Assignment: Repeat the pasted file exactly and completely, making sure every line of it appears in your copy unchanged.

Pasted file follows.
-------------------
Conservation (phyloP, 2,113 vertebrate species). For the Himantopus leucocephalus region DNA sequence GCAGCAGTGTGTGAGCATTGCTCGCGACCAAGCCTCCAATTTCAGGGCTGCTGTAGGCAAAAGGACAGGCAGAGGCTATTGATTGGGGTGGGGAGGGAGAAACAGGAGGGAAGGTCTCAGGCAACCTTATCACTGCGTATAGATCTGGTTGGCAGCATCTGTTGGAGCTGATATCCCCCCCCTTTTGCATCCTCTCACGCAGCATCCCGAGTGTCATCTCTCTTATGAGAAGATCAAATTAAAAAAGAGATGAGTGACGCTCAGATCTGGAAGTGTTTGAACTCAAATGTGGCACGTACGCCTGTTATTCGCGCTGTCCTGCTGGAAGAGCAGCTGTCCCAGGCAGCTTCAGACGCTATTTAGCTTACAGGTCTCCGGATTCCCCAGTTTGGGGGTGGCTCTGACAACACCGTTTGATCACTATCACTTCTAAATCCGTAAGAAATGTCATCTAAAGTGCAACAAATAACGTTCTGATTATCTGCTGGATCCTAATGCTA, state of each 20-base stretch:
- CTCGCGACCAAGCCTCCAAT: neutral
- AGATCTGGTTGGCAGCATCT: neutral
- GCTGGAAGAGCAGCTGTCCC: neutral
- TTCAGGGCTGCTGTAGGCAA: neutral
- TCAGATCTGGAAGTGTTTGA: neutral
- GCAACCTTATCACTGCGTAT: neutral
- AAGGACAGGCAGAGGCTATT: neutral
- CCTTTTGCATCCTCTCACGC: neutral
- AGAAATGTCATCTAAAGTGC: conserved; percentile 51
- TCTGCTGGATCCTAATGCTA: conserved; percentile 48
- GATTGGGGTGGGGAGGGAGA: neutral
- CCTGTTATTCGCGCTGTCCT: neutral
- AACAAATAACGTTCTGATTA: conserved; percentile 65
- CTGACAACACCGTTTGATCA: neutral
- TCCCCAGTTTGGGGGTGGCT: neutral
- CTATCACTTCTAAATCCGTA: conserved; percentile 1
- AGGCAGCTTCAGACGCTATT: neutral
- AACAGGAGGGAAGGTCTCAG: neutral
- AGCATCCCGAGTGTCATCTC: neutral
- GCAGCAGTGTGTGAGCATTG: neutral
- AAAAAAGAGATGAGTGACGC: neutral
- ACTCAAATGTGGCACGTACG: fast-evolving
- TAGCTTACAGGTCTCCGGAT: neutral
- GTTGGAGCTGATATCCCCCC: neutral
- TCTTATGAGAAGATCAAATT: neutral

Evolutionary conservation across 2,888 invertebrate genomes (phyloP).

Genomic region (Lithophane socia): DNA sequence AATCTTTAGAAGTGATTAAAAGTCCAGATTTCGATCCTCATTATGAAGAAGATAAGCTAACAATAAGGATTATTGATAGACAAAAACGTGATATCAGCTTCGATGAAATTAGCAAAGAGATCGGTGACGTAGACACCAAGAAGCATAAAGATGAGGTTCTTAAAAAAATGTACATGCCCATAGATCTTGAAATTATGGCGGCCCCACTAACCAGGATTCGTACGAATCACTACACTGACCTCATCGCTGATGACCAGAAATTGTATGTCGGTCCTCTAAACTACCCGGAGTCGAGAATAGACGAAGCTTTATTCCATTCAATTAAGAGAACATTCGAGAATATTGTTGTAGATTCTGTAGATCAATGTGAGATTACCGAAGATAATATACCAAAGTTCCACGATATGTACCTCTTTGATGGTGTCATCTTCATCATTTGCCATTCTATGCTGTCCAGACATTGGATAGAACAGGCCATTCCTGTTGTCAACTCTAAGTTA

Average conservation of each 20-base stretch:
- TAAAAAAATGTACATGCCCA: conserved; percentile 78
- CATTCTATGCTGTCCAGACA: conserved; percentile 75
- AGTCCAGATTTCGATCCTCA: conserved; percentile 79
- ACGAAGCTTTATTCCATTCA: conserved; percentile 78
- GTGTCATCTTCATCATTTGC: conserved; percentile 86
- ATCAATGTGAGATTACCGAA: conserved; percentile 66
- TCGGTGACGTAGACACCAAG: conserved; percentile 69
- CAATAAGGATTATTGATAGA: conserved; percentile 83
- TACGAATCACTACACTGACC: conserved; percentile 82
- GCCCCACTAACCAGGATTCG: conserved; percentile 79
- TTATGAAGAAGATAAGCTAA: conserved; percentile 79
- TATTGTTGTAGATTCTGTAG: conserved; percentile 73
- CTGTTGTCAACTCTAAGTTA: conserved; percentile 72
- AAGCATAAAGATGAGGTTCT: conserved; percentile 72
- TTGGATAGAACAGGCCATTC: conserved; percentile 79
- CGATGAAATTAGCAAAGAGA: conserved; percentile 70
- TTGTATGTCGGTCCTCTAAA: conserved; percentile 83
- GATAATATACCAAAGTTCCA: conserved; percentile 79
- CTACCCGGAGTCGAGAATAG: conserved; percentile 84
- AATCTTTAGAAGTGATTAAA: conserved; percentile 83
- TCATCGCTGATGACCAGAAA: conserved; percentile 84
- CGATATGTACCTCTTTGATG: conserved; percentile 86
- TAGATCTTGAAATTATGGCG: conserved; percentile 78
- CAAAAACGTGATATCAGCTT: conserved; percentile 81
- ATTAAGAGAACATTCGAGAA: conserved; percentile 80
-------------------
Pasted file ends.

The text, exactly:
Conservation (phyloP, 2,113 vertebrate species). For the Himantopus leucocephalus region DNA sequence GCAGCAGTGTGTGAGCATTGCTCGCGACCAAGCCTCCAATTTCAGGGCTGCTGTAGGCAAAAGGACAGGCAGAGGCTATTGATTGGGGTGGGGAGGGAGAAACAGGAGGGAAGGTCTCAGGCAACCTTATCACTGCGTATAGATCTGGTTGGCAGCATCTGTTGGAGCTGATATCCCCCCCCTTTTGCATCCTCTCACGCAGCATCCCGAGTGTCATCTCTCTTATGAGAAGATCAAATTAAAAAAGAGATGAGTGACGCTCAGATCTGGAAGTGTTTGAACTCAAATGTGGCACGTACGCCTGTTATTCGCGCTGTCCTGCTGGAAGAGCAGCTGTCCCAGGCAGCTTCAGACGCTATTTAGCTTACAGGTCTCCGGATTCCCCAGTTTGGGGGTGGCTCTGACAACACCGTTTGATCACTATCACTTCTAAATCCGTAAGAAATGTCATCTAAAGTGCAACAAATAACGTTCTGATTATCTGCTGGATCCTAATGCTA, state of each 20-base stretch:
- CTCGCGACCAAGCCTCCAAT: neutral
- AGATCTGGTTGGCAGCATCT: neutral
- GCTGGAAGAGCAGCTGTCCC: neutral
- TTCAGGGCTGCTGTAGGCAA: neutral
- TCAGATCTGGAAGTGTTTGA: neutral
- GCAACCTTATCACTGCGTAT: neutral
- AAGGACAGGCAGAGGCTATT: neutral
- CCTTTTGCATCCTCTCACGC: neutral
- AGAAATGTCATCTAAAGTGC: conserved; percentile 51
- TCTGCTGGATCCTAATGCTA: conserved; percentile 48
- GATTGGGGTGGGGAGGGAGA: neutral
- CCTGTTATTCGCGCTGTCCT: neutral
- AACAAATAACGTTCTGATTA: conserved; percentile 65
- CTGACAACACCGTTTGATCA: neutral
- TCCCCAGTTTGGGGGTGGCT: neutral
- CTATCACTTCTAAATCCGTA: conserved; percentile 1
- AGGCAGCTTCAGACGCTATT: neutral
- AACAGGAGGGAAGGTCTCAG: neutral
- AGCATCCCGAGTGTCATCTC: neutral
- GCAGCAGTGTGTGAGCATTG: neutral
- AAAAAAGAGATGAGTGACGC: neutral
- ACTCAAATGTGGCACGTACG: fast-evolving
- TAGCTTACAGGTCTCCGGAT: neutral
- GTTGGAGCTGATATCCCCCC: neutral
- TCTTATGAGAAGATCAAATT: neutral

Evolutionary conservation across 2,888 invertebrate genomes (phyloP).

Genomic region (Lithophane socia): DNA sequence AATCTTTAGAAGTGATTAAAAGTCCAGATTTCGATCCTCATTATGAAGAAGATAAGCTAACAATAAGGATTATTGATAGACAAAAACGTGATATCAGCTTCGATGAAATTAGCAAAGAGATCGGTGACGTAGACACCAAGAAGCATAAAGATGAGGTTCTTAAAAAAATGTACATGCCCATAGATCTTGAAATTATGGCGGCCCCACTAACCAGGATTCGTACGAATCACTACACTGACCTCATCGCTGATGACCAGAAATTGTATGTCGGTCCTCTAAACTACCCGGAGTCGAGAATAGACGAAGCTTTATTCCATTCAATTAAGAGAACATTCGAGAATATTGTTGTAGATTCTGTAGATCAATGTGAGATTACCGAAGATAATATACCAAAGTTCCACGATATGTACCTCTTTGATGGTGTCATCTTCATCATTTGCCATTCTATGCTGTCCAGACATTGGATAGAACAGGCCATTCCTGTTGTCAACTCTAAGTTA

Average conservation of each 20-base stretch:
- TAAAAAAATGTACATGCCCA: conserved; percentile 78
- CATTCTATGCTGTCCAGACA: conserved; percentile 75
- AGTCCAGATTTCGATCCTCA: conserved; percentile 79
- ACGAAGCTTTATTCCATTCA: conserved; percentile 78
- GTGTCATCTTCATCATTTGC: conserved; percentile 86
- ATCAATGTGAGATTACCGAA: conserved; percentile 66
- TCGGTGACGTAGACACCAAG: conserved; percentile 69
- CAATAAGGATTATTGATAGA: conserved; percentile 83
- TACGAATCACTACACTGACC: conserved; percentile 82
- GCCCCACTAACCAGGATTCG: conserved; percentile 79
- TTATGAAGAAGATAAGCTAA: conserved; percentile 79
- TATTGTTGTAGATTCTGTAG: conserved; percentile 73
- CTGTTGTCAACTCTAAGTTA: conserved; percentile 72
- AAGCATAAAGATGAGGTTCT: conserved; percentile 72
- TTGGATAGAACAGGCCATTC: conserved; percentile 79
- CGATGAAATTAGCAAAGAGA: conserved; percentile 70
- TTGTATGTCGGTCCTCTAAA: conserved; percentile 83
- GATAATATACCAAAGTTCCA: conserved; percentile 79
- CTACCCGGAGTCGAGAATAG: conserved; percentile 84
- AATCTTTAGAAGTGATTAAA: conserved; percentile 83
- TCATCGCTGATGACCAGAAA: conserved; percentile 84
- CGATATGTACCTCTTTGATG: conserved; percentile 86
- TAGATCTTGAAATTATGGCG: conserved; percentile 78
- CAAAAACGTGATATCAGCTT: conserved; percentile 81
- ATTAAGAGAACATTCGAGAA: conserved; percentile 80